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Astronaut tours Bolton facility ahead of space mission

November 1, 2023   ·   0 Comments

By Mark Pavilons

A mission into space starts on the ground.
And praising the efforts of the Canadian space industry is all in a day’s work for astronauts.
Canadian Mission Specialist Jeremy Hansen toured Canadensys Aerospace Corp. in Bolton, along with Canadian Space Agency (CSA) representatives, getting a first-hand look at local talent and genius.
Hansen and his colleagues will be aboard Artemis II on its 10-day mission to the moon and back. It’s scheduled to launch in November of 2024.
Hansen noted he’s an advocate for the Canadian space industry. He’s taken part in numerous tours and presentations with CSA to showcase Canada’s role in space exploration.
He’s more than happy to “play my small part” in promoting Canadian prowess.
He was quite interested in the technology and processes created by Canadensys, intently listing to details of the systems being developed. The astronaut is unassuming and even humble.
He noted most average Canadians don’t know about the “genius” that exists in Canada, adding he’s quite impressed with the work undertaken by Canadensys. Success is hard-fought he said, adding people will one day look back at the work done within the walls of Canadensys.
The astronauts are training for the mission as equipment becomes available. The foursome will share duties and all are training for every job in the vehicle. He said he will get a chance to fly Artemis II at one point during the mission.
Astronauts on their first flight aboard NASA’s Orion spacecraft will travel farther into the solar system than humanity has ever traveled before. Their mission will be to confirm all of the spacecraft’s systems operate as designed with crew aboard in the actual environment of deep space. The Artemis II flight test will be NASA’s first mission with crew and will pave the way to land the first woman and next man on the Moon on Artemis III. Building on those early missions, NASA’s Artemis program will return humans to the Moon for long-term exploration and future missions to worlds beyond, including Mars.
Hansen said they will undertake an equatorial orbit of the Moon and they’re hoping to see things on the far side that have never been seen by humans before. Admittedly, the crew will push the craft to its limits.
While not directly associated with Artemis II, Canadensys and its team of engineers are leaders in designing and building Canada’s first lunar vehicle. They are also recognized as leaders in avionics and sensors for space exploration.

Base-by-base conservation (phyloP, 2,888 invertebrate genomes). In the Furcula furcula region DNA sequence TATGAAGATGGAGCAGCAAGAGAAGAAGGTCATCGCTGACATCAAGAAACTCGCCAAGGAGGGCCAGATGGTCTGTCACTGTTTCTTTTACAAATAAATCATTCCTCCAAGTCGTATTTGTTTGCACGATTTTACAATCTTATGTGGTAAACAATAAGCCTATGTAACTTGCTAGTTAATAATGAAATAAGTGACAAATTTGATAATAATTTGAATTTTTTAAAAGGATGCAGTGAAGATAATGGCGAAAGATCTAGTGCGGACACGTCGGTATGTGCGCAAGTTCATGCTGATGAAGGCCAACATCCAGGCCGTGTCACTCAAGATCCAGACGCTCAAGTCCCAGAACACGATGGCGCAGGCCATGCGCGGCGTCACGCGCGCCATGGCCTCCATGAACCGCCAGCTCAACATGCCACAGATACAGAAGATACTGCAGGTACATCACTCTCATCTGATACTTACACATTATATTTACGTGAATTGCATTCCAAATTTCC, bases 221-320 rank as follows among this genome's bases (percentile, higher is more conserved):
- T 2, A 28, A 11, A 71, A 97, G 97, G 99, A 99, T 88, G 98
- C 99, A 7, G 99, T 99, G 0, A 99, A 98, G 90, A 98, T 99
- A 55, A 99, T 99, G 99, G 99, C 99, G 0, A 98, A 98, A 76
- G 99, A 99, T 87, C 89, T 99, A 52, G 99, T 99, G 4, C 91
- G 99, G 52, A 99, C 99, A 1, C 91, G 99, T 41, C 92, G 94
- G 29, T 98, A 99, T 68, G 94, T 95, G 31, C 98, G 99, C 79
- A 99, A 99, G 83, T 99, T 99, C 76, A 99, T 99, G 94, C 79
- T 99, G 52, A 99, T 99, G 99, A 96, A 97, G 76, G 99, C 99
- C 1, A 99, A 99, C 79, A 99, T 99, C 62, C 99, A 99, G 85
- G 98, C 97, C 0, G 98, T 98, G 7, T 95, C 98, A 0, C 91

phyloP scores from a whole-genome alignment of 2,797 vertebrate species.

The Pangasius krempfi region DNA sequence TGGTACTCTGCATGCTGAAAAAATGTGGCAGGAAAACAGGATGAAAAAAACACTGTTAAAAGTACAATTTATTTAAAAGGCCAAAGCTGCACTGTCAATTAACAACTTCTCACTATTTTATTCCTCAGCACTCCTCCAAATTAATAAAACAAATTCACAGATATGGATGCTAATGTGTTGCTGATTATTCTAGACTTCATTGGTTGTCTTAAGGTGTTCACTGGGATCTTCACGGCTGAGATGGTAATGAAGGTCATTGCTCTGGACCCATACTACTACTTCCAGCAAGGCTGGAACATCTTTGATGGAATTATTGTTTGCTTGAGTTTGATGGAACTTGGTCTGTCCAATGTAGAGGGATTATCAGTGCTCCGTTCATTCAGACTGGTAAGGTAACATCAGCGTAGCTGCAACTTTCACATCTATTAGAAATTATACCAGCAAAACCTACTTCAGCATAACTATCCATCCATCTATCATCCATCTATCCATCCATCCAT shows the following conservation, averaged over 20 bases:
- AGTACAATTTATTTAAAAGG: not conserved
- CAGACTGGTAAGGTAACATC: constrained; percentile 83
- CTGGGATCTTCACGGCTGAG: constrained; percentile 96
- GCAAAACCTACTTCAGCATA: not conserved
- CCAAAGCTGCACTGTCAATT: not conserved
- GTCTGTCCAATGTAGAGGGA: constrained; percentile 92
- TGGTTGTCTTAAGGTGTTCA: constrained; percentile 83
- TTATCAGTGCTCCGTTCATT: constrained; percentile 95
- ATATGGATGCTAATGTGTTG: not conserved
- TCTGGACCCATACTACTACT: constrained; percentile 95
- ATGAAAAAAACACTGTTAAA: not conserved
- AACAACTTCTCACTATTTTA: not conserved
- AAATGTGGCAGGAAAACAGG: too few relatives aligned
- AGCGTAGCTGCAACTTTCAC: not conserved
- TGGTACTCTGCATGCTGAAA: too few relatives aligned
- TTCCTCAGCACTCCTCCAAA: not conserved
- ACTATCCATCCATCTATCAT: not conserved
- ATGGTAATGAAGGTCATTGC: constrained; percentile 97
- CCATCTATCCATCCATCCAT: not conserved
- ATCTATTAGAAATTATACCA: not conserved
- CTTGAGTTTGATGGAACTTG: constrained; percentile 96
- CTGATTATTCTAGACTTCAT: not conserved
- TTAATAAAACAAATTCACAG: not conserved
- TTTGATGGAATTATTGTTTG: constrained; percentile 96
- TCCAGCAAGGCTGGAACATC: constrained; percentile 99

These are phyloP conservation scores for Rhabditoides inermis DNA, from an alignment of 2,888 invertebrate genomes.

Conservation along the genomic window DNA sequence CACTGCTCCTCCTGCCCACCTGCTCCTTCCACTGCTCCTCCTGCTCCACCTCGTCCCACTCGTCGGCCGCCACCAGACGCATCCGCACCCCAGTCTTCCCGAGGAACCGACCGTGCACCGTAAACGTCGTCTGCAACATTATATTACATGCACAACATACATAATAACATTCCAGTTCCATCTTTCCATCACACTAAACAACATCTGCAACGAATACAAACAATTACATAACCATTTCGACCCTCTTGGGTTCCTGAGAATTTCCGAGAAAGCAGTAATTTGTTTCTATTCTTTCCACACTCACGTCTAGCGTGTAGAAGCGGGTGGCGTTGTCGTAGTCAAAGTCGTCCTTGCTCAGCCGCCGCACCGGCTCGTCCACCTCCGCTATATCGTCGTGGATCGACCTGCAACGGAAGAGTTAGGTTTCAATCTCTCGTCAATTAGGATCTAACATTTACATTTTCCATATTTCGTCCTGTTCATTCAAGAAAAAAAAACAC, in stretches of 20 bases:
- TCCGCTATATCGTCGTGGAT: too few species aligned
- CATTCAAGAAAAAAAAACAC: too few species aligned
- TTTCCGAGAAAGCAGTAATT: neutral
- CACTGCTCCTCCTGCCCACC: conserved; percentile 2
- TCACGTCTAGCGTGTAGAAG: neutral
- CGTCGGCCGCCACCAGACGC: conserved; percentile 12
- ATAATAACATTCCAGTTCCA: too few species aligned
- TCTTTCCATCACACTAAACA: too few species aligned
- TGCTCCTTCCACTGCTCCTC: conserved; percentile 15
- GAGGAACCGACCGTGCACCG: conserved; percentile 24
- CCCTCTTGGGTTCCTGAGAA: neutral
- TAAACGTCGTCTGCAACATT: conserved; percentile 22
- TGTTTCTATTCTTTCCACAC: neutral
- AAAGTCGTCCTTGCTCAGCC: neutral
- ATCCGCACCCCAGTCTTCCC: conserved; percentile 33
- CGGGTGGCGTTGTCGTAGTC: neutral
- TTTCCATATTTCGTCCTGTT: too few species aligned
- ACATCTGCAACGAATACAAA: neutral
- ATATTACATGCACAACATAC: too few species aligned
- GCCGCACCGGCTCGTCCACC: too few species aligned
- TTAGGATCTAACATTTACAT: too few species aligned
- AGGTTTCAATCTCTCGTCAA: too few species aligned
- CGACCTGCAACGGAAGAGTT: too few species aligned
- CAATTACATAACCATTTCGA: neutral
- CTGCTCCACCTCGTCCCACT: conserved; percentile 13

During Hansen’s visit, people had a chance to operate the small, but mighty remote-controlled rover prototype.
One Canadensys staffer noted the hearty rover does have backup systems, prolonging the unit’s life. Hopes are the rover can last two to five months on the lunar surface, gathering engineering, environmental and geological data.
Frank Teti, GM of Canadensys, noted all of their parts are rigorously tested, ensuring they’re built to last. The company is all in and happy to be part of the space program for the long haul. Teti said they all see the benefits of their technology, which will help humankind for many years to come.
The Artemis project is on track and just recently, the Orion crew and service modules for the Artemis II mission were joined together inside the Neil Armstrong Operations and Checkout Building at NASA’s Kennedy Space Center in Florida.
King Township’s Jim Middleton, the company’s director of strategy and operations, has been involved in space exploration since the 1970s. He is known for his work on the initial Canadarm used on NASA space shuttles, and was responsible for creating the robotic arms on the ISS. The success of the Canadarm solidified Canada’s participation in the space program and set the stage for Canadian technological prowess.
Hansen will be an amazing ambassador for Canada on this important mission.
Following his Bolton visit Friday, Hansen addresses a packed audience at the Ontario Science Centre in Toronto on Oct. 28, about his upcoming Artemis II mission to the Moon.
Teti said when launch day comes, “the whole world will pause.”
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